2000 kicks off with a big deal: AOL's $164 billion purchase of Time Warner. AOL chief Steve Case says the deal proves "new media has truly come of age." It's the biggest merger in history (and will eventually be known as the worst).
Hedy Lamarr dies at 85
Austrian actress Hedy Lamarr, often called "the most beautiful woman in films," goes to the great studio shoot in the sky at age 85 on January 19, 2000. Nerds will remember that the beauty had brains: Lamarr invented a "Secret Communication System," paving the way for modern wireless communications.
PlayStation 2 storms onto the scene
Sony unleashes its PS2 onto the gaming scene in March 2000. The black, blocky unit goes on to become the best-selling game console of all time.
Eminem drops The Marshall Mathers LP
Unlike Apple's Cube, Eminem's third studio album becomes a massive hit right out of the gate. Released May 23, 2000, the controversial album sells 1.76 million copies in the United States in its first week, fueled by the incredibly hooky single "The Real Slim Shady."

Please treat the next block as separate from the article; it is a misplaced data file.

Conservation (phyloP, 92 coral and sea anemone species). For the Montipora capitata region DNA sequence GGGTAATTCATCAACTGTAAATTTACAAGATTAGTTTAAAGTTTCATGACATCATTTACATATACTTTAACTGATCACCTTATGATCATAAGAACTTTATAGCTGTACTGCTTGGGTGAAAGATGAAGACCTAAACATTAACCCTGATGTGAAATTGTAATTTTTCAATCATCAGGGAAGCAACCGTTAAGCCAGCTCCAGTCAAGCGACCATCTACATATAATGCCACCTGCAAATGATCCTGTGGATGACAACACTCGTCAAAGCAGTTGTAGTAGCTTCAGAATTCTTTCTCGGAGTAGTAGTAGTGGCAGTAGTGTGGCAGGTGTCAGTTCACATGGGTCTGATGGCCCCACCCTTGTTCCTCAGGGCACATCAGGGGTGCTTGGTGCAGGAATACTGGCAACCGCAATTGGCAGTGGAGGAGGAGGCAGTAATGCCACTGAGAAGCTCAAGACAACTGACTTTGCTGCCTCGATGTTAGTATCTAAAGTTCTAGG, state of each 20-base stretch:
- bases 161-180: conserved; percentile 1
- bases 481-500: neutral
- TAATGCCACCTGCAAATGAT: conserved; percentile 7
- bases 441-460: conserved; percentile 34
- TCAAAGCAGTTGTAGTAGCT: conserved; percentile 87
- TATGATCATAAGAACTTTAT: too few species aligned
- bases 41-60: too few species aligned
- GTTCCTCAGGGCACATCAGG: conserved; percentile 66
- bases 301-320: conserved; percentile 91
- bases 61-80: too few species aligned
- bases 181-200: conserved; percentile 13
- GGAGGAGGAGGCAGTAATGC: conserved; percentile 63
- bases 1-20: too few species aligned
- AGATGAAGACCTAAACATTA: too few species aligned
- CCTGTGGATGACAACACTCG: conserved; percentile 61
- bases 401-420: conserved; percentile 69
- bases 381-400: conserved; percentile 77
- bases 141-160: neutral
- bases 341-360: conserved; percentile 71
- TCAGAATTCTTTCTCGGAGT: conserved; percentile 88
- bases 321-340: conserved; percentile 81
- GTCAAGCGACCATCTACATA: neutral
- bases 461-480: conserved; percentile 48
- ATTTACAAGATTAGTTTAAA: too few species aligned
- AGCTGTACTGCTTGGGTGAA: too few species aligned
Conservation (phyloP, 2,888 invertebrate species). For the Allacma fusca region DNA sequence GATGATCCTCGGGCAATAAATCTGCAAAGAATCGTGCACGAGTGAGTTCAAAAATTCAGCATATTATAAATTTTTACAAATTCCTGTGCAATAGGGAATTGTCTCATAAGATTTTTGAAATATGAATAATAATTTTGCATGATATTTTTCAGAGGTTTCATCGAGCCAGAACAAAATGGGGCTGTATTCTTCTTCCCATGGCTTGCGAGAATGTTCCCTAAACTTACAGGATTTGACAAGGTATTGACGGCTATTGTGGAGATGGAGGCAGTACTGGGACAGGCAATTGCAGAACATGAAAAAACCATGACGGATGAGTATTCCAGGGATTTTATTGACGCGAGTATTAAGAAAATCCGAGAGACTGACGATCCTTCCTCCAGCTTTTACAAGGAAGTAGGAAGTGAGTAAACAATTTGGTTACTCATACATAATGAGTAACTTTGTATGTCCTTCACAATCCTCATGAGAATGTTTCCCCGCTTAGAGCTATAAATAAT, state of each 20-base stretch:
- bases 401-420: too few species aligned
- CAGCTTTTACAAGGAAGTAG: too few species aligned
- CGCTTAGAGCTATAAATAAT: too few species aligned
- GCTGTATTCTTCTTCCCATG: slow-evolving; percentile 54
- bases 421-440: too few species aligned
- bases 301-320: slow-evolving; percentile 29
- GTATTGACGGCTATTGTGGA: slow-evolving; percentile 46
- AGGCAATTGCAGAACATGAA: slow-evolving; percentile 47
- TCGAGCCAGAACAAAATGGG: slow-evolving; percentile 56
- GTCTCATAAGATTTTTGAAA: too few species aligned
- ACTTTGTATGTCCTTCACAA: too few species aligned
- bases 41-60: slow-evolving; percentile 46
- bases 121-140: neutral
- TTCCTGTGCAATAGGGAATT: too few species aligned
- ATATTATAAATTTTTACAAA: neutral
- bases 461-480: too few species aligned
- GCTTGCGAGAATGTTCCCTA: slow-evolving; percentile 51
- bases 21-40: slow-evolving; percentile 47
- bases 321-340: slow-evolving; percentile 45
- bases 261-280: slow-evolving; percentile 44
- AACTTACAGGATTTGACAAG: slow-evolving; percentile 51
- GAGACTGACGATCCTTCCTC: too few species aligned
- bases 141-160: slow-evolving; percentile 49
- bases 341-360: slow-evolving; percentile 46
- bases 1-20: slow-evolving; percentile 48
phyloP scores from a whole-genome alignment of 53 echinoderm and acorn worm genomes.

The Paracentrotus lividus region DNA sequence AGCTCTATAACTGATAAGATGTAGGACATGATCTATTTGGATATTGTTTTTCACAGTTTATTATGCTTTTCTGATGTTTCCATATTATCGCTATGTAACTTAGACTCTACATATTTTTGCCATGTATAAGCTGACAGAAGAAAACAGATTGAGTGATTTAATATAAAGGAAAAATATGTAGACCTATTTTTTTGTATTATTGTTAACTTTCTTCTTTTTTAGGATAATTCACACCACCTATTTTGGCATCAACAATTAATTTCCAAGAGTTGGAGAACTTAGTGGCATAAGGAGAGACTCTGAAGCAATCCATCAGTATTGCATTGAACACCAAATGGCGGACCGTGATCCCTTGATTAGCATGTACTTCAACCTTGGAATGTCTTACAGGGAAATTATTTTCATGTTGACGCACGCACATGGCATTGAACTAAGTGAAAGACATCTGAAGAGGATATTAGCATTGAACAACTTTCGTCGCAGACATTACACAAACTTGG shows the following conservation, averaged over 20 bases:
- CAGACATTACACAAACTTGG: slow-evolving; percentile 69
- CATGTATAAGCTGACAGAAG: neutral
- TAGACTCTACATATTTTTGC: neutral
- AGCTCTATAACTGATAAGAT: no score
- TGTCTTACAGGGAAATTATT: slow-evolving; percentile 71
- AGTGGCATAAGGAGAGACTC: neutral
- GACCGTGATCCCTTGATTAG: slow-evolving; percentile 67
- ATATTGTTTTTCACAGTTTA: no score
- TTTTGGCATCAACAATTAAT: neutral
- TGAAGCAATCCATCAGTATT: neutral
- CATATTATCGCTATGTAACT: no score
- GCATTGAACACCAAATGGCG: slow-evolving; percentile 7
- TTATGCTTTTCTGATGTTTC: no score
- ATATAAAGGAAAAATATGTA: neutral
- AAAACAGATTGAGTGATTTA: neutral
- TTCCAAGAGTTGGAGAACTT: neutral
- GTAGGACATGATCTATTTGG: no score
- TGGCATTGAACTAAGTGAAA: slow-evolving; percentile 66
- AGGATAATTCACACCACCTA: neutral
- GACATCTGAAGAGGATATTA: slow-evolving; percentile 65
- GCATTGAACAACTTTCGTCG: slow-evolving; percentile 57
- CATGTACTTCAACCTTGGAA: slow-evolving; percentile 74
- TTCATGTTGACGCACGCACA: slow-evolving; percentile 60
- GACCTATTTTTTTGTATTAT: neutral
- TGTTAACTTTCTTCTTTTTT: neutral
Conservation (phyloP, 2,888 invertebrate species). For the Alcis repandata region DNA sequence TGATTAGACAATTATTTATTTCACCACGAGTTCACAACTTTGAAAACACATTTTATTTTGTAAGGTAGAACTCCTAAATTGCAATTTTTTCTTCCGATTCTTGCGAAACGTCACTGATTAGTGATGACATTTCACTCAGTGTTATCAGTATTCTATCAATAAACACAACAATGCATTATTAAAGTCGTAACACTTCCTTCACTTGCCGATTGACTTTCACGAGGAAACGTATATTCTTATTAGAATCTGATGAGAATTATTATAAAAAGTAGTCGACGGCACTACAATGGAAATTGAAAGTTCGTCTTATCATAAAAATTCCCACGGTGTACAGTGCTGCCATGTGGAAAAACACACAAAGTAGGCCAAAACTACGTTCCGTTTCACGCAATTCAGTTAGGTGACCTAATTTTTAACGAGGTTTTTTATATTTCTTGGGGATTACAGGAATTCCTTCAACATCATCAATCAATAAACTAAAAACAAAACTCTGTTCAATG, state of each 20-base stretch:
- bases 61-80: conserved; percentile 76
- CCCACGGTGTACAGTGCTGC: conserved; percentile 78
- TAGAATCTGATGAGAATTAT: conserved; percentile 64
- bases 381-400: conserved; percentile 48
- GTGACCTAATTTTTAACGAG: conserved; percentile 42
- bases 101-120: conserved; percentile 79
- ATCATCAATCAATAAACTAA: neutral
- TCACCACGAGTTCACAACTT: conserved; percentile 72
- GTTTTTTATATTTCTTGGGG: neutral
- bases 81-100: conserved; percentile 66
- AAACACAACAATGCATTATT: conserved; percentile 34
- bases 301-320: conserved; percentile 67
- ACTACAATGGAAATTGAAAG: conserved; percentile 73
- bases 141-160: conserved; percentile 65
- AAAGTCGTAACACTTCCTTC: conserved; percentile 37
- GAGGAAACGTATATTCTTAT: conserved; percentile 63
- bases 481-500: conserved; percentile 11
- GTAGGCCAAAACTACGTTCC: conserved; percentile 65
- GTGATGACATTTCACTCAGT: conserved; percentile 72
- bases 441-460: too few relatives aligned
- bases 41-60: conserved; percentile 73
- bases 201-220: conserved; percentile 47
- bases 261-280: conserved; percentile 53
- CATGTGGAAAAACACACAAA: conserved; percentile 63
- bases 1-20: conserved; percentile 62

American Beauty rocks the Academy
Which is more memorable, Kevin Spacey's fantasy about Mena Suvari in a rose bath, or Annette Bening's manic "I will sell this house" scene? American Beauty, Sam Mendes' haunting film about suburban ennui, takes home five Oscars in 2000, including Best Picture.
Snoopy retires his typewriter
The final Sunday Peanuts strip by Charles M. Schulz is published February 13, 2000, a day after the cartoonist's death. Newspapers will never be the same.
Life's a beach for Richard Hatch
Another winner from 2000? Richard Hatch, who walks away with the title of Sole Survivor in the first season of reality TV show Survivor, thanks to some savvy strategy (and loads of naked ambition).
Dora packs her backpack for the first time
A spunky animated adventurer packs her backpack and jumps onto the silver screen as Dora the Explorer begins a long run at Nickelodeon on August 14, 2000.
As the 20th century waned, Apple laid a beautiful square egg.